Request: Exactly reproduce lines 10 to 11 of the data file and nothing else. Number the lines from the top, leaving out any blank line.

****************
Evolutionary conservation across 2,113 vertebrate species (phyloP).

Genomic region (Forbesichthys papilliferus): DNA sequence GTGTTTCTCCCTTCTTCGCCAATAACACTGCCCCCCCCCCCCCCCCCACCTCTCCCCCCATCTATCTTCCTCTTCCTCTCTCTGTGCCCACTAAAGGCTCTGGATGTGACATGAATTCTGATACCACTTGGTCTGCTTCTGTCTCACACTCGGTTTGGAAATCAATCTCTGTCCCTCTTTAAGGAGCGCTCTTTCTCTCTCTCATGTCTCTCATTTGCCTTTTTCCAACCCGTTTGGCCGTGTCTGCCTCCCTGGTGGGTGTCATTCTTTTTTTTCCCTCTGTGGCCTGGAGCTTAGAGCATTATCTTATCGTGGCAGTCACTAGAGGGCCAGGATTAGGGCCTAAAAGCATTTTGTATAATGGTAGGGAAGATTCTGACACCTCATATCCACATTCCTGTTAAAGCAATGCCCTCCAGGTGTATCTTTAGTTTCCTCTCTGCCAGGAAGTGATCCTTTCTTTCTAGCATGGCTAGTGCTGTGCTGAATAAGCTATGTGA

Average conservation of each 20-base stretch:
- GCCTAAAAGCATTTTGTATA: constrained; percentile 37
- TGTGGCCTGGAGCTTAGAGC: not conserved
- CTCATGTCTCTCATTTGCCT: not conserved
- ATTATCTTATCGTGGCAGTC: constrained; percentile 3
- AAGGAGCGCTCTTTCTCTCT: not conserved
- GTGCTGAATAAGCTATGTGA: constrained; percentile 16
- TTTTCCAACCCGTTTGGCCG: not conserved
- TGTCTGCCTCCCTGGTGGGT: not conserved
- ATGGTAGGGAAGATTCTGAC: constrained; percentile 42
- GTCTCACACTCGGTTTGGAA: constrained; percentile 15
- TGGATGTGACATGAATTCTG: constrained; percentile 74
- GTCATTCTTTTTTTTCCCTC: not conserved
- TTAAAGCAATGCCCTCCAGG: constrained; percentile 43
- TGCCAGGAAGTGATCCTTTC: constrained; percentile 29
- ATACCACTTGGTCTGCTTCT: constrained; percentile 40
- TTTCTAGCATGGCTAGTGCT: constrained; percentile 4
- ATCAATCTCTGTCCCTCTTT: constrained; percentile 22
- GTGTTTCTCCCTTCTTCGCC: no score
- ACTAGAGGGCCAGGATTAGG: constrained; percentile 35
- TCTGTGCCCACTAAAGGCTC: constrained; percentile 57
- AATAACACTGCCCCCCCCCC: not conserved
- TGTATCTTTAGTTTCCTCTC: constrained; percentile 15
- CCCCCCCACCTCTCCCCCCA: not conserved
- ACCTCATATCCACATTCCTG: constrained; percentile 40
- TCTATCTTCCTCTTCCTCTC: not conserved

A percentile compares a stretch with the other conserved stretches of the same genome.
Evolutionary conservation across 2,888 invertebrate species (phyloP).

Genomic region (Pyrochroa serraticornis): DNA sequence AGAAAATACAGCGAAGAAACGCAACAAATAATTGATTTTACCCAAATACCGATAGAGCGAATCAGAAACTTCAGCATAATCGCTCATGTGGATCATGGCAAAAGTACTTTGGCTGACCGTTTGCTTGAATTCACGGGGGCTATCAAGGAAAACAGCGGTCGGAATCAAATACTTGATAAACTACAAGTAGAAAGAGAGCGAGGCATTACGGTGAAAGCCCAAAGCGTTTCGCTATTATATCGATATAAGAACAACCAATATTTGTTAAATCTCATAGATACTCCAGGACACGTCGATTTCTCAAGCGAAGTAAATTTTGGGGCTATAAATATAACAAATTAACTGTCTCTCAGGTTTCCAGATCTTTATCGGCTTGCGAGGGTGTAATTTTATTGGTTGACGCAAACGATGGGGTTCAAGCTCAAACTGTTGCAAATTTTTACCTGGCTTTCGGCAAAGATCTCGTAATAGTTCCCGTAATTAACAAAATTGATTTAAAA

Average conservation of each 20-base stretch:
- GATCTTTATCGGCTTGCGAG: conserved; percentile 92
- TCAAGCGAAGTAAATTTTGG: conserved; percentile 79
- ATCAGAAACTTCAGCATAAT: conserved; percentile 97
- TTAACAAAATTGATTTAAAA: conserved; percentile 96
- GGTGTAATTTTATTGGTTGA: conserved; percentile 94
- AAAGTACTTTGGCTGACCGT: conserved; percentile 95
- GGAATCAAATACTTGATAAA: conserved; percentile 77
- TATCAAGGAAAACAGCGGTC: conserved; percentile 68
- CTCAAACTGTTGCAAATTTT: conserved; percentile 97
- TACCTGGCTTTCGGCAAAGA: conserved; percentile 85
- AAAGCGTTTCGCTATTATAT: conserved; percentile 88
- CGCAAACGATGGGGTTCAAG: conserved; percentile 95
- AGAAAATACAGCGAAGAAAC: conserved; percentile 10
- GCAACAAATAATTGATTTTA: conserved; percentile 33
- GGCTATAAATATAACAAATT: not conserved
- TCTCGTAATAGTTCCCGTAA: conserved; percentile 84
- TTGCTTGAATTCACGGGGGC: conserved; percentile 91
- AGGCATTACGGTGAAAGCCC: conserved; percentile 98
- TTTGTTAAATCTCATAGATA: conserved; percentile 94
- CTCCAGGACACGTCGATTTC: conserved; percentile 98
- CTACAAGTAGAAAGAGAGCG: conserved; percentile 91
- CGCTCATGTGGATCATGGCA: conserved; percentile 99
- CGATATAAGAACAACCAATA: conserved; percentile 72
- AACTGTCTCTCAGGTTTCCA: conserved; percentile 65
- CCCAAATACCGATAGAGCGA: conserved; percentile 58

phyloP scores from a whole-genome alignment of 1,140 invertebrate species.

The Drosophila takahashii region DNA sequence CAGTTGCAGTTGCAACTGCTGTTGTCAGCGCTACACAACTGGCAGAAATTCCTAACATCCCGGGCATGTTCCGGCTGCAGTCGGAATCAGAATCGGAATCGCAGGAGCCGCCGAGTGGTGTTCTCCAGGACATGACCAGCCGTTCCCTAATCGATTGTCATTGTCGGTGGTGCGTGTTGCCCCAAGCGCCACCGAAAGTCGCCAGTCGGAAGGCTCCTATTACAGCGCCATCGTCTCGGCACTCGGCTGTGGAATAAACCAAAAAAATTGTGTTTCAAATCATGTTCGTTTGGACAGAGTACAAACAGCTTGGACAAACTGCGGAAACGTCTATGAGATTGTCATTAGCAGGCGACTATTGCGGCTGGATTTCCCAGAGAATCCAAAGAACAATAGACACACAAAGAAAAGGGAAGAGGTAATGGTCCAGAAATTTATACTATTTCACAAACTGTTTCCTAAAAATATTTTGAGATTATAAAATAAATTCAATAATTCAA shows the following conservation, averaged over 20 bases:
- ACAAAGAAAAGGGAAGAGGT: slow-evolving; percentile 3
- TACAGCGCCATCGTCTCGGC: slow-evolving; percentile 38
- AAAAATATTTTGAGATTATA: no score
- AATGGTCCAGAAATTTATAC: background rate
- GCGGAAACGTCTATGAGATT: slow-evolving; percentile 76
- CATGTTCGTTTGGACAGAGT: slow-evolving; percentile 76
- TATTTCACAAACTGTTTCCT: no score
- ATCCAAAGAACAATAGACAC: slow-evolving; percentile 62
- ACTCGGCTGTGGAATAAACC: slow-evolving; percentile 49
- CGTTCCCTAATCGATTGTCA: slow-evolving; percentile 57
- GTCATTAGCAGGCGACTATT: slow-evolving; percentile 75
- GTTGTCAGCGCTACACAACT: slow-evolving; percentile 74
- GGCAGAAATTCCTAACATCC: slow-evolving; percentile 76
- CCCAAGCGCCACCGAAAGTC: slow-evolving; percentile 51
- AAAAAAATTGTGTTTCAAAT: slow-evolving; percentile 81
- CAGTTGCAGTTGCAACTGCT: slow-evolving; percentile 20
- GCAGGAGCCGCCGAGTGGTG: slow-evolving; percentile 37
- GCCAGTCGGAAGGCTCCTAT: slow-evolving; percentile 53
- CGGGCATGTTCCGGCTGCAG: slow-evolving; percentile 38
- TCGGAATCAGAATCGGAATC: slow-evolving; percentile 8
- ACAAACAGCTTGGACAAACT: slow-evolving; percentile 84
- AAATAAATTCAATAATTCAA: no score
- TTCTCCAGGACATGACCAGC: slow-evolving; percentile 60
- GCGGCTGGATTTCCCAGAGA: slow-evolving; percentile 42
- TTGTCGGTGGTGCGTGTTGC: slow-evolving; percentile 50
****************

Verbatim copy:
- TTTTCCAACCCGTTTGGCCG: not conserved
- TGTCTGCCTCCCTGGTGGGT: not conserved